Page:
The word triangle can be broken into two words, one is the tri another is the angle. It means that a triangle is a geometry that has just three angles. To make a geometry for just three angles, mathematicians found that it would also need three sides. That is how a triangle was born and today, it helps a lot in many applications. There are many types of triangles and each triangle has a different property that makes it more valuable to us. There are three types of primary triangles that mathematicians have categorized:

  • Equilateral Triangle
  • Isosceles Triangle
  • Scalene Triangle

In this lesson, our main focus will be on solving right-angle triangles but in the above list, we mention the right-angle triangle, right? The above list is a list of primary triangles which means all other triangles are derived from them and the right-angle triangle is no exception. The right-angle triangle is a type of Isosceles triangle because in a right-angle triangle, one of the angles is { 90 }^{ \circ } that means the remaining angles will be equal as well. This isn't always the case, in many cases, other angles are different but still, it is considered to be an Isosceles triangle because of the { 90 }^{ \circ } angle. In simple words, a right triangle has a right angle { 90 }^{ \circ } and two acute angles.

Right angle triangle consists of two parts. These parts are very important to understand because many theorems and laws applied to the right-angle triangle require an understanding of these parts. Below are the parts of a right-angle triangle with its detail.

Hypotenuse

The hypotenuse is the side opposite the right angle and is the largest side of the triangle. Please do note that hypotenuse is not the height of the right-angle triangle.

Legs or Catheti

The legs or catheti (singular: cathetus) are the sides opposite the acute angles and are the shorter sides of the triangle.

 

Pythagorean Theorem

Pythagorean theorem states that in a right triangle, the square of the hypotenuse equals the sum of the squares of the legs. The only condition of the Pythagorean theorem is that it is only applicable to right-angle triangles. It means that if the triangle is not a right-angle triangle then this law can't be applied. To understand this law properly, we named all the sides of the right-angle triangle.

The angle between c and b is {90}^{\circ} hence the opposite of {90}^{\circ} angle will be the hypotenuse which is denoted by a. Since the square of the hypotenuse is equal to the sum of squares of the leg that means the hypotenuse is on the other side of the equation and remaining will be on the next to that equation like this:

{ a }^{ 2 } = { b }^{ 2 } + { c }^{ 2 } \qquad \qquad a = \sqrt { { b }^{ 2 } + { c }^{ 2 } }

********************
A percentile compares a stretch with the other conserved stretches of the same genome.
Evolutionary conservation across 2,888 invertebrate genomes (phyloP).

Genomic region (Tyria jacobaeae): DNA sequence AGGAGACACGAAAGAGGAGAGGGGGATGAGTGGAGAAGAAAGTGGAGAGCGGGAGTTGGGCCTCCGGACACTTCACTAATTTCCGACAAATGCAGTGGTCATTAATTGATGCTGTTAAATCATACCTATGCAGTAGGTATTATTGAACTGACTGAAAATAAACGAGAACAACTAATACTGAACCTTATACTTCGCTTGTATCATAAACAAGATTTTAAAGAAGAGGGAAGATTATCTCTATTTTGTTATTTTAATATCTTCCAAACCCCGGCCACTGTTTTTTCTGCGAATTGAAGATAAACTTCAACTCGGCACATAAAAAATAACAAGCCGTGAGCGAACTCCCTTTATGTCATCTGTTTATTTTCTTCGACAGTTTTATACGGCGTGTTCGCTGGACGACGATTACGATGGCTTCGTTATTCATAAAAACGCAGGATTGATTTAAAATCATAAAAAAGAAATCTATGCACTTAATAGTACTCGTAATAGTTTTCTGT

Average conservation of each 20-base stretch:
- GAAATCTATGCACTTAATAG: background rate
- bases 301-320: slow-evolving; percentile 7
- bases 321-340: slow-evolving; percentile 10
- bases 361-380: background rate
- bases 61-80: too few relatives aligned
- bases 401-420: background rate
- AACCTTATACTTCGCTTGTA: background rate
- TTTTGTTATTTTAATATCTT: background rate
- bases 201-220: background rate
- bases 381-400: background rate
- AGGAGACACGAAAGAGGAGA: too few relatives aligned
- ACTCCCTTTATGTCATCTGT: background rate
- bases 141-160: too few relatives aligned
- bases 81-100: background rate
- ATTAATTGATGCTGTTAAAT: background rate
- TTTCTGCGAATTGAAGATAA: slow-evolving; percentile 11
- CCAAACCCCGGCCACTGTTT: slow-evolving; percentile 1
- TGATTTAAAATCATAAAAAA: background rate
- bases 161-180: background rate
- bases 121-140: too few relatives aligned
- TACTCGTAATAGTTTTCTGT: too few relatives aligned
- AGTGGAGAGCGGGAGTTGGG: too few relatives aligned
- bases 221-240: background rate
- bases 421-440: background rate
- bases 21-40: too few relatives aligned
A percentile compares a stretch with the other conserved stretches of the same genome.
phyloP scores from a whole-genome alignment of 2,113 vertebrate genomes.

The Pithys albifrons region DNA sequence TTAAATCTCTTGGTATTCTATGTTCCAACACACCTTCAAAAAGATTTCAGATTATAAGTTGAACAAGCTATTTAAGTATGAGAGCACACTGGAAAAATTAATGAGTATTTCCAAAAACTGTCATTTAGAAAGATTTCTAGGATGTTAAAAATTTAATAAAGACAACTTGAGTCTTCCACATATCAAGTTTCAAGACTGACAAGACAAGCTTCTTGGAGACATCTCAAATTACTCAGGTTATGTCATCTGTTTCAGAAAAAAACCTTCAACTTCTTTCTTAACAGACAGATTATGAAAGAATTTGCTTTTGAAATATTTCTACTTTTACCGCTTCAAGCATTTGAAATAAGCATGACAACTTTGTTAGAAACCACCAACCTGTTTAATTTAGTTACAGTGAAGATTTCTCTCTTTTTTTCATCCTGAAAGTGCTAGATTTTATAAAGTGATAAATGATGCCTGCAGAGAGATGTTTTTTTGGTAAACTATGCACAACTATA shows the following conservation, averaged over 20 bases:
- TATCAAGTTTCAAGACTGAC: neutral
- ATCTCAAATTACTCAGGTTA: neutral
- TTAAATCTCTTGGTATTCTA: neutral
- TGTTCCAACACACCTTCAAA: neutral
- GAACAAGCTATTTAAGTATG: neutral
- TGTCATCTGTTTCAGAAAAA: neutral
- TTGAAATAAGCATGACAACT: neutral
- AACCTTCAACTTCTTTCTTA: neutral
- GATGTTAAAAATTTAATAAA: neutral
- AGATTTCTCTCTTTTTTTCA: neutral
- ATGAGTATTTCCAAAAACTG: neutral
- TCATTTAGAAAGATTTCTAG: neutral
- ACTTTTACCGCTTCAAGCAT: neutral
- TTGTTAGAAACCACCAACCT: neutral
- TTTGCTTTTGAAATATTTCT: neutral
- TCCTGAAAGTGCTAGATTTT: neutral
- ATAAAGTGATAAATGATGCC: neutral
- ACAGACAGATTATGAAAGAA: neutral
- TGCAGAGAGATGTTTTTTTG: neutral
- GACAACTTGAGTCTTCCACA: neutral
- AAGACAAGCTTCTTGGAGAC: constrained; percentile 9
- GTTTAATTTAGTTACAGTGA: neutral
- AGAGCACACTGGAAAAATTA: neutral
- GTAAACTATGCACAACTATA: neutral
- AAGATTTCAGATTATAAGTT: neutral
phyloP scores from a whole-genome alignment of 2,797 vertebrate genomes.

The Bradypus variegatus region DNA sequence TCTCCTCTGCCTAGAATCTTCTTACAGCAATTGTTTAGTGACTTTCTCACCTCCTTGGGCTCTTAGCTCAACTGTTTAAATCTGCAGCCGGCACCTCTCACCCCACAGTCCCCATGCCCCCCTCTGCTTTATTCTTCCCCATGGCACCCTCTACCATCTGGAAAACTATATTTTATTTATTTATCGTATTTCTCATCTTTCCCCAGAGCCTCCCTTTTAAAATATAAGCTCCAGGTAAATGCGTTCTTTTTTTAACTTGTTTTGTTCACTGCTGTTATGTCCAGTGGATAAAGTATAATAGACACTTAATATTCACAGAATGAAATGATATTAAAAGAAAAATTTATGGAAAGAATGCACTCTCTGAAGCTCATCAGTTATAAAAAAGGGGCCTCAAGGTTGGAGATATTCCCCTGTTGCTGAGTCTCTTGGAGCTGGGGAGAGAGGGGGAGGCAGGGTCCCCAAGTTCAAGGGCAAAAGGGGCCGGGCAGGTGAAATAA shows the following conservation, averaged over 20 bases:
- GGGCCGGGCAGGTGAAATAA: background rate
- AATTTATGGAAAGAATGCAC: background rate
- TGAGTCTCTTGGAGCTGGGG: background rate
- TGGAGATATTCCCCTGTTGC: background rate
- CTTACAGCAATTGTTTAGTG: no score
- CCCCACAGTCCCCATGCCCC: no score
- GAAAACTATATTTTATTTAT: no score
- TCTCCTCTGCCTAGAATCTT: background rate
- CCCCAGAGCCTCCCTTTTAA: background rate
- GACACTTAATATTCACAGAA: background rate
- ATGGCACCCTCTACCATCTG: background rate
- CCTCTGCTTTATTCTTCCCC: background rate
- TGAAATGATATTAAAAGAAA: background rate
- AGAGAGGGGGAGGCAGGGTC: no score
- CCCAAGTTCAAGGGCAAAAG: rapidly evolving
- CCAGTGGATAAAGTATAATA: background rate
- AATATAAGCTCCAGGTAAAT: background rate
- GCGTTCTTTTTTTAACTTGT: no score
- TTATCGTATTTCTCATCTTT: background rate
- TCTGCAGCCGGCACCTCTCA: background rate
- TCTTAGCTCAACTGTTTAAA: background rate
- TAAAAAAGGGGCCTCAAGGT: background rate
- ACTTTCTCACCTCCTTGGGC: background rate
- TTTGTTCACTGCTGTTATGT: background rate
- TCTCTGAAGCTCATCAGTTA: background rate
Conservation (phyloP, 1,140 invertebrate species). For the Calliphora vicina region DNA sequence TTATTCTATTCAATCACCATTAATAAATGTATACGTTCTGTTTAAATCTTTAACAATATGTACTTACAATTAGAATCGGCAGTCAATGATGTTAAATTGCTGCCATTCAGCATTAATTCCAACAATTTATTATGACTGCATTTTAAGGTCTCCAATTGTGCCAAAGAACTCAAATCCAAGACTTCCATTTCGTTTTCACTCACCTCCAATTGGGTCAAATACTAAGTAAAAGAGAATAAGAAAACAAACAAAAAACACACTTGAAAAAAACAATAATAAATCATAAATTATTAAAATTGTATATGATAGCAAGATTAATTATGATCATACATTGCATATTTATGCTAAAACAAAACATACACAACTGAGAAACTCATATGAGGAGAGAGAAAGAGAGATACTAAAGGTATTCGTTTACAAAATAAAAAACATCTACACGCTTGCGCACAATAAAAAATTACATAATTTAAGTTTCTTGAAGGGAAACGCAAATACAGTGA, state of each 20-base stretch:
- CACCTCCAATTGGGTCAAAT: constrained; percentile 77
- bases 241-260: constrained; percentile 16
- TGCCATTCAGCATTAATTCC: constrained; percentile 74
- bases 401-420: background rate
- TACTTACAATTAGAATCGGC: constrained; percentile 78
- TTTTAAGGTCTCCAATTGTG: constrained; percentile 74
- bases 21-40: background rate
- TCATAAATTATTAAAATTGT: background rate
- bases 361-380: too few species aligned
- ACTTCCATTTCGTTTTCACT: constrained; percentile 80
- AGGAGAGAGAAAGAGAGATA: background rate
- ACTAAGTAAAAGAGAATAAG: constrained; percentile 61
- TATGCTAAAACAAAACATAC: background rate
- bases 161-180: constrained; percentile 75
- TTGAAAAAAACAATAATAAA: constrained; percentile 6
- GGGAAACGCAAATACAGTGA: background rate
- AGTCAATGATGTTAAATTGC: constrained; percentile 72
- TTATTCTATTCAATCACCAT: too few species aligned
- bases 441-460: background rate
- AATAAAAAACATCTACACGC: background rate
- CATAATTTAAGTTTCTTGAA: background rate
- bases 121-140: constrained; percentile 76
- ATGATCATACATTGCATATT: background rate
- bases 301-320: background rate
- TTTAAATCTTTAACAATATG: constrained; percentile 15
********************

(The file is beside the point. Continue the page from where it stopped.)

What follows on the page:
{ b }^{ 2 } = { a }^{ 2 } - { c }^{ 2 } \qquad \qquad b = \sqrt { { a }^{ 2 } - { c }^{ 2 } }

{ c }^{ 2 } = { a }^{ 2 } - { b }^{ 2 } \qquad \qquad c = \sqrt { { a }^{ 2 } - { b }^{ 2 } }

 

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Area of a Right Triangle

The area of a right triangle is equal to half the product of the legs.

A = \frac { 1 }{ 2 } \times b \times c

 

Solving Right Triangles

To solve a triangle, we must find the value of all the sides and angles.

To solve a right triangle, we will use trigonometric ratios as well as the Pythagorean theorem.

1. The Hypotenuse and a Leg Are Known

B : \sin { B } = \frac { b }{ a } \qquad B = \arcsin { \frac { b }{ a } }

C = { 90 }^{ \circ } - B

 

C : \left\{\begin{matrix} \cos { B } = \frac { c }{ a } \qquad c = a \cos { B } \\ c = \sqrt { { a }^{ 2 } - { b }^{ 2 } } \end{matrix}\right

Example

Solve a right triangle knowing:

a = 415 m and b = 280 m

\sin { B } = \frac { 280 }{ 415 } = 0.6747 \qquad B = \arcsin { 0.6747 } = { 42.43 }^{\circ}

C = { 90 }^{\circ} - { 42.43 }^{\circ} = { 47.35 }^{\circ}

c = a \cos { B } \qquad c = 415 \times 0.7381 = 306.31m

 

2. Two Legs Are Known

B : \tan { B } = \frac { b }{ c } \qquad B = \arctan { \frac { b }{ c } }

C = { 90 }^{\circ} - B

a: \left\{\begin{matrix} \sin { B } = \frac { b }{ a } \qquad a = \frac { b }{ \sin { B } } \\ a = \sqrt { { b }^{ 2 } + { c }^{ 2 } } \end{matrix}\right

Example

Solve a right triangle knowing:

b = 33 m and c = 21 m.

\tan { B } = \frac { 33 }{ 21 } \qquad B = \arctan { 1.5714 } = { 57.52 }^{\circ}

C = { 90 }^{\circ} - { 57.32 }^{\circ} = { 32.47 }^{\circ}

a = \frac { b }{ \sin { B }} \qquad a = \frac { 33 }{ 0.8347 } = 39.12 m

 

3. The Hypotenuse and an Acute Angle Are Known

C = { 90 }^{\circ} - B

b : \sin { B } = \frac { b }{ a } \qquad b = a \sin {B}

c : \left\{\begin{matrix} \cos { B } = \frac { c }{ a } \qquad c = a \cos { B } \\ c = \sqrt { { a }^{ 2 } - { b }^{ 2 } } \end{matrix}\right

Example

Solve a right triangle knowing:

a = 45 m and B = { 22 }^{ \circ }.

C = { 90 }^{ \circ } - { 22 }^{ \circ } = { 68 }^{ \circ }

b = a \sin { { 22 }^{ \circ } } \qquad b = 45 \times 0.3746 = 16.85 m

c = a \cos { { 22 }^{ \circ } } \qquad c = 45 \times 0.9272 = 41.72 m

 

4. A Leg and an Acute Angle Are Known

C = { 90 }^{ \circ } - B

a : \sin { B } = \frac { b }{ a } \qquad a = \frac { b }{ \sin { B } }

C : \left\{\begin{matrix} \cot { B } = \frac { c }{ b } \qquad c = b \cot { B } \\ c = \sqrt { { a }^{ 2 } - { b }^{ 2 } } \end{matrix}\right

Example

Solve a right triangle knowing:

b = 5.2 m and B = { 37 }^{\circ}

C = { 90 }^{\circ} - { 37 }^{\circ} = { 53 }^{\circ}

a = \frac { b }{ \sin { B } } \qquad a = \frac { 5.2 }{ 0.6018 } = 8.64 m

c = b \cot { B } \qquad c = 5.2 \times 1.3270 = 6.9 m

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Hamza

Hi! I am Hamza and I am from Pakistan. My hobbies are reading, writing and playing chess. Currently, I am a student enrolled in the Chemical Engineering Bachelor program.